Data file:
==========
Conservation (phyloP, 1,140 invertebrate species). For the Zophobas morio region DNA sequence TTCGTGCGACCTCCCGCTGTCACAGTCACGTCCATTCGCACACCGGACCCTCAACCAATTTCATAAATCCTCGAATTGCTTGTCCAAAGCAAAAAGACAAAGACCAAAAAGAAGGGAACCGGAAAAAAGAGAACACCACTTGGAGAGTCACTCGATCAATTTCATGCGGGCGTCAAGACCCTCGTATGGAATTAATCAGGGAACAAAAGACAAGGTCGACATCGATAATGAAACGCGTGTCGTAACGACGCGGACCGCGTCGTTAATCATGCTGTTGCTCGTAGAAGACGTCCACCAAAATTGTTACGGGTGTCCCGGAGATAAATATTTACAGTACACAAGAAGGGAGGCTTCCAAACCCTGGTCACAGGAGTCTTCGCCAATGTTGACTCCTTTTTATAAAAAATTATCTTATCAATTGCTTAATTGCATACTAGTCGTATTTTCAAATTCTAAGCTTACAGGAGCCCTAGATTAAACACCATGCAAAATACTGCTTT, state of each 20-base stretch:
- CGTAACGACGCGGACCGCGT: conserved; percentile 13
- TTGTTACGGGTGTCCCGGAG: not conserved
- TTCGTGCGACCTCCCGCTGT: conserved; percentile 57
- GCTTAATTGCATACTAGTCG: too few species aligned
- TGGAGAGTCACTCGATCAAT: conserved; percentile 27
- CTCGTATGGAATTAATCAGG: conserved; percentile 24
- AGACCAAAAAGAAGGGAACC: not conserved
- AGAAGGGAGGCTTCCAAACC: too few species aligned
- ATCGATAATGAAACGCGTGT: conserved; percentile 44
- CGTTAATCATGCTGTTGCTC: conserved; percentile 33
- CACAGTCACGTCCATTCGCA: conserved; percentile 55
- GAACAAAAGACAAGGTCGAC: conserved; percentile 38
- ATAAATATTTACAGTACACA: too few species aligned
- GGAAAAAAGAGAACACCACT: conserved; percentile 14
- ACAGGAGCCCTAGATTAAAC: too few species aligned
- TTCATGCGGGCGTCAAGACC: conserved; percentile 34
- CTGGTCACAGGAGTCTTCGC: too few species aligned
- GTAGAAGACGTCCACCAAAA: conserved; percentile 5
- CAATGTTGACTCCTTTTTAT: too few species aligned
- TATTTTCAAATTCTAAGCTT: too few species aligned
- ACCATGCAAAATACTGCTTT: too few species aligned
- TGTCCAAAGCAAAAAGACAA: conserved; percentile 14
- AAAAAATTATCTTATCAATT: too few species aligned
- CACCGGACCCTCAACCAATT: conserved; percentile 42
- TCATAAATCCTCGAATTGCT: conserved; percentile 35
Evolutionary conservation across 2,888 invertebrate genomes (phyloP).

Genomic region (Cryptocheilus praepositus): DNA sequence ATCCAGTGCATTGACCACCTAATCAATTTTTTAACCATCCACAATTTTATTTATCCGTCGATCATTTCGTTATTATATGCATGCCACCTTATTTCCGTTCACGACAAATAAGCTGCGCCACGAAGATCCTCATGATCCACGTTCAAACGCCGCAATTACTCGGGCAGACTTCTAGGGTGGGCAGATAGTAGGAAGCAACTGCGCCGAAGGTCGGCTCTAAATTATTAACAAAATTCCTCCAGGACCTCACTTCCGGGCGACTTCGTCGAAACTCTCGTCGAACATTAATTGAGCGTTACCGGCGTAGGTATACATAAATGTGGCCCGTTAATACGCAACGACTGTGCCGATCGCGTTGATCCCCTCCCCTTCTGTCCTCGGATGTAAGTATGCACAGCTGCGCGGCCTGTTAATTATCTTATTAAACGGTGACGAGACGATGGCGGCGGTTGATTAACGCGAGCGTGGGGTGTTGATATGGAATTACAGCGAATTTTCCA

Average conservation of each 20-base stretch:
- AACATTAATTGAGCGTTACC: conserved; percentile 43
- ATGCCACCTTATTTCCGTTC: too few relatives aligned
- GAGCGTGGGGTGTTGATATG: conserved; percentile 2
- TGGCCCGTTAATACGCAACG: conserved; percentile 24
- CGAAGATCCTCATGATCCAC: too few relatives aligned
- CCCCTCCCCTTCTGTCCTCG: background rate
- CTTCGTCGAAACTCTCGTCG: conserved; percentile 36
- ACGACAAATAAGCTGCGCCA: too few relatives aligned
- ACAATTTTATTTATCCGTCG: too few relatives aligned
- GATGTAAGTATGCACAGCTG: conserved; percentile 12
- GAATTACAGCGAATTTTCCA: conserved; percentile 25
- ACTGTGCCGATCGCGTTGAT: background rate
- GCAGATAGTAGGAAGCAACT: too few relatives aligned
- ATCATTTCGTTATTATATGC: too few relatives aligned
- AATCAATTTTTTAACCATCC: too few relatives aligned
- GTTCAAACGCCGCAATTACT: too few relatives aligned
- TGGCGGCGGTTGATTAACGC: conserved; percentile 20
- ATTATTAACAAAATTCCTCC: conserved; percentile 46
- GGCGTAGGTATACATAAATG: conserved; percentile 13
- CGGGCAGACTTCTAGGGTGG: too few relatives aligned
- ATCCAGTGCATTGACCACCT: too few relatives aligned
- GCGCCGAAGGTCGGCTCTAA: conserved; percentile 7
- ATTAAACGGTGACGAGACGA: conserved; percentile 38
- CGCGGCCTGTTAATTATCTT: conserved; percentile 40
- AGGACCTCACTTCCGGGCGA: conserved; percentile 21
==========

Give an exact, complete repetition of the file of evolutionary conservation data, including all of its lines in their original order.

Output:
Conservation (phyloP, 1,140 invertebrate species). For the Zophobas morio region DNA sequence TTCGTGCGACCTCCCGCTGTCACAGTCACGTCCATTCGCACACCGGACCCTCAACCAATTTCATAAATCCTCGAATTGCTTGTCCAAAGCAAAAAGACAAAGACCAAAAAGAAGGGAACCGGAAAAAAGAGAACACCACTTGGAGAGTCACTCGATCAATTTCATGCGGGCGTCAAGACCCTCGTATGGAATTAATCAGGGAACAAAAGACAAGGTCGACATCGATAATGAAACGCGTGTCGTAACGACGCGGACCGCGTCGTTAATCATGCTGTTGCTCGTAGAAGACGTCCACCAAAATTGTTACGGGTGTCCCGGAGATAAATATTTACAGTACACAAGAAGGGAGGCTTCCAAACCCTGGTCACAGGAGTCTTCGCCAATGTTGACTCCTTTTTATAAAAAATTATCTTATCAATTGCTTAATTGCATACTAGTCGTATTTTCAAATTCTAAGCTTACAGGAGCCCTAGATTAAACACCATGCAAAATACTGCTTT, state of each 20-base stretch:
- CGTAACGACGCGGACCGCGT: conserved; percentile 13
- TTGTTACGGGTGTCCCGGAG: not conserved
- TTCGTGCGACCTCCCGCTGT: conserved; percentile 57
- GCTTAATTGCATACTAGTCG: too few species aligned
- TGGAGAGTCACTCGATCAAT: conserved; percentile 27
- CTCGTATGGAATTAATCAGG: conserved; percentile 24
- AGACCAAAAAGAAGGGAACC: not conserved
- AGAAGGGAGGCTTCCAAACC: too few species aligned
- ATCGATAATGAAACGCGTGT: conserved; percentile 44
- CGTTAATCATGCTGTTGCTC: conserved; percentile 33
- CACAGTCACGTCCATTCGCA: conserved; percentile 55
- GAACAAAAGACAAGGTCGAC: conserved; percentile 38
- ATAAATATTTACAGTACACA: too few species aligned
- GGAAAAAAGAGAACACCACT: conserved; percentile 14
- ACAGGAGCCCTAGATTAAAC: too few species aligned
- TTCATGCGGGCGTCAAGACC: conserved; percentile 34
- CTGGTCACAGGAGTCTTCGC: too few species aligned
- GTAGAAGACGTCCACCAAAA: conserved; percentile 5
- CAATGTTGACTCCTTTTTAT: too few species aligned
- TATTTTCAAATTCTAAGCTT: too few species aligned
- ACCATGCAAAATACTGCTTT: too few species aligned
- TGTCCAAAGCAAAAAGACAA: conserved; percentile 14
- AAAAAATTATCTTATCAATT: too few species aligned
- CACCGGACCCTCAACCAATT: conserved; percentile 42
- TCATAAATCCTCGAATTGCT: conserved; percentile 35
Evolutionary conservation across 2,888 invertebrate genomes (phyloP).

Genomic region (Cryptocheilus praepositus): DNA sequence ATCCAGTGCATTGACCACCTAATCAATTTTTTAACCATCCACAATTTTATTTATCCGTCGATCATTTCGTTATTATATGCATGCCACCTTATTTCCGTTCACGACAAATAAGCTGCGCCACGAAGATCCTCATGATCCACGTTCAAACGCCGCAATTACTCGGGCAGACTTCTAGGGTGGGCAGATAGTAGGAAGCAACTGCGCCGAAGGTCGGCTCTAAATTATTAACAAAATTCCTCCAGGACCTCACTTCCGGGCGACTTCGTCGAAACTCTCGTCGAACATTAATTGAGCGTTACCGGCGTAGGTATACATAAATGTGGCCCGTTAATACGCAACGACTGTGCCGATCGCGTTGATCCCCTCCCCTTCTGTCCTCGGATGTAAGTATGCACAGCTGCGCGGCCTGTTAATTATCTTATTAAACGGTGACGAGACGATGGCGGCGGTTGATTAACGCGAGCGTGGGGTGTTGATATGGAATTACAGCGAATTTTCCA

Average conservation of each 20-base stretch:
- AACATTAATTGAGCGTTACC: conserved; percentile 43
- ATGCCACCTTATTTCCGTTC: too few relatives aligned
- GAGCGTGGGGTGTTGATATG: conserved; percentile 2
- TGGCCCGTTAATACGCAACG: conserved; percentile 24
- CGAAGATCCTCATGATCCAC: too few relatives aligned
- CCCCTCCCCTTCTGTCCTCG: background rate
- CTTCGTCGAAACTCTCGTCG: conserved; percentile 36
- ACGACAAATAAGCTGCGCCA: too few relatives aligned
- ACAATTTTATTTATCCGTCG: too few relatives aligned
- GATGTAAGTATGCACAGCTG: conserved; percentile 12
- GAATTACAGCGAATTTTCCA: conserved; percentile 25
- ACTGTGCCGATCGCGTTGAT: background rate
- GCAGATAGTAGGAAGCAACT: too few relatives aligned
- ATCATTTCGTTATTATATGC: too few relatives aligned
- AATCAATTTTTTAACCATCC: too few relatives aligned
- GTTCAAACGCCGCAATTACT: too few relatives aligned
- TGGCGGCGGTTGATTAACGC: conserved; percentile 20
- ATTATTAACAAAATTCCTCC: conserved; percentile 46
- GGCGTAGGTATACATAAATG: conserved; percentile 13
- CGGGCAGACTTCTAGGGTGG: too few relatives aligned
- ATCCAGTGCATTGACCACCT: too few relatives aligned
- GCGCCGAAGGTCGGCTCTAA: conserved; percentile 7
- ATTAAACGGTGACGAGACGA: conserved; percentile 38
- CGCGGCCTGTTAATTATCTT: conserved; percentile 40
- AGGACCTCACTTCCGGGCGA: conserved; percentile 21